Over the centuries, the Great Dune has offered commanding views, a wealth of natural resources, and no small amount of controversy

By Lynn R. Parks | Photograph by This email address is being protected from spambots. You need JavaScript enabled to view it.
From the June 2019 issue


Cape Henlopen State Park’s Great Dune, once called the Great Sand Hill, for years has been the spot where Sussex residents went to get a good view of the coast. “From the top of the Sand Hill is a broad view all around the compass,” wrote the authors of “Delaware: A Guide to the First State,” published in 1938 by the Federal Writers’ Project, part of the New Deal’s Works Progress Administration.

Among the highlights of the view were the “spires of Lewes,” the guidebook said; the “great marshy flats” of Gordons Pond; the “long line of dunes down the coast to Rehoboth”; and the Atlantic Ocean “with the waves breaking over the Hen-and-Chickens Shoals in the foreground, and the Overfalls Lightship riding at anchor 4 miles offshore, steadfastly guarding the shoals.”

Also visible: Cape May, N.J., 13 miles away, which sometimes in hot weather “appears suspended upside down in the air — a startling mirage”; the Harbor of Refuge Breakwater and the “great sweep of the Delaware Bay” beyond it; and the mile-long Delaware Breakwater with its distinctive red Breakwater Light.

An often-told family tale counters the Coast Guard’s 1930s report on a chicken house liquor stash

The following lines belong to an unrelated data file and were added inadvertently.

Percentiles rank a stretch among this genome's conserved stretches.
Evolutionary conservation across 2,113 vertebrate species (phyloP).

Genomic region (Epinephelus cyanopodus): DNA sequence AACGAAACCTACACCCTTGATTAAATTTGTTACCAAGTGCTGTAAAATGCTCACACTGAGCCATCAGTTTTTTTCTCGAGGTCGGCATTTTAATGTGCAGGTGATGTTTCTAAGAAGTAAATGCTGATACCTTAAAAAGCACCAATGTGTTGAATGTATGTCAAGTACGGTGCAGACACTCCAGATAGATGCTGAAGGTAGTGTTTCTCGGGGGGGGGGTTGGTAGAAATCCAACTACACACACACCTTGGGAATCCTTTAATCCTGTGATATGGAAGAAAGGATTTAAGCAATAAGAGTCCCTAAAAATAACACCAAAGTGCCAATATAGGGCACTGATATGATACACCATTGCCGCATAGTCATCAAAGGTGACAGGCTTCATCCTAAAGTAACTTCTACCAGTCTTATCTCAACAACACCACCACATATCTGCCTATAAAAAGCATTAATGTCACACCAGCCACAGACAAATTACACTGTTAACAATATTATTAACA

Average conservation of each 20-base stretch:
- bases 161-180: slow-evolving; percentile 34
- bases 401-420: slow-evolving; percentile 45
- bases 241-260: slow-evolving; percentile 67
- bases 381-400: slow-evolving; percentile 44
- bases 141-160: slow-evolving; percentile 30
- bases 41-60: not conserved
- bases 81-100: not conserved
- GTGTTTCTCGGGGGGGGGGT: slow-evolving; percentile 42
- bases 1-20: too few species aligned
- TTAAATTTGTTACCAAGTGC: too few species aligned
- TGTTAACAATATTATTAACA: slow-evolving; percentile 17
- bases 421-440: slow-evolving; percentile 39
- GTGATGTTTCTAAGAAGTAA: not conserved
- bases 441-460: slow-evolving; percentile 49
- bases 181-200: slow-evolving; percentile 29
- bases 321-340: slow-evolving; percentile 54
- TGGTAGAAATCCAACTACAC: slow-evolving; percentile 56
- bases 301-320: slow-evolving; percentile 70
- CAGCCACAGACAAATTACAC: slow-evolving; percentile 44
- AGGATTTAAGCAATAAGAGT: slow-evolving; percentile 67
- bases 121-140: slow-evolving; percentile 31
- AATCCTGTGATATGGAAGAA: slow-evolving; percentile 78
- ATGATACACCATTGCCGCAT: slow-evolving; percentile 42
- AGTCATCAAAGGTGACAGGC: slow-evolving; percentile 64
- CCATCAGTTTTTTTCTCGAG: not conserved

By Steve and Donna Bunting
From the April 2019 issue


In November 2017, Delaware Beach Life published an article about Prohibition headlined “Bootleggers on the Beach,” which mentioned the Coast Guard discovering “more than 200 sacks of illegal liquor in a chicken house in Bethany.”

 According to that account, the booze was confiscated but the perps got away. As we read the story, we thought back to a family story, one we had heard many times, and smiled. What we knew happened that day in 1932 is somewhat different from the official record — and most certainly our family story was laced with far more colorful details. We figured it was time to correct the published account.     

The Beach Life story cited as its source Eric Mills’ book “Chesapeake Rumrunners of the Roaring Twenties,” which in turn cites U.S. Coast Guard records, specifically “RG 26, Entry 283A, Box 1244.” If history tells us anything, it’s that (1) official reports often don’t tell the whole story and (2) official reports often portray the reporter in a favorable manner. Let’s move on with that in mind.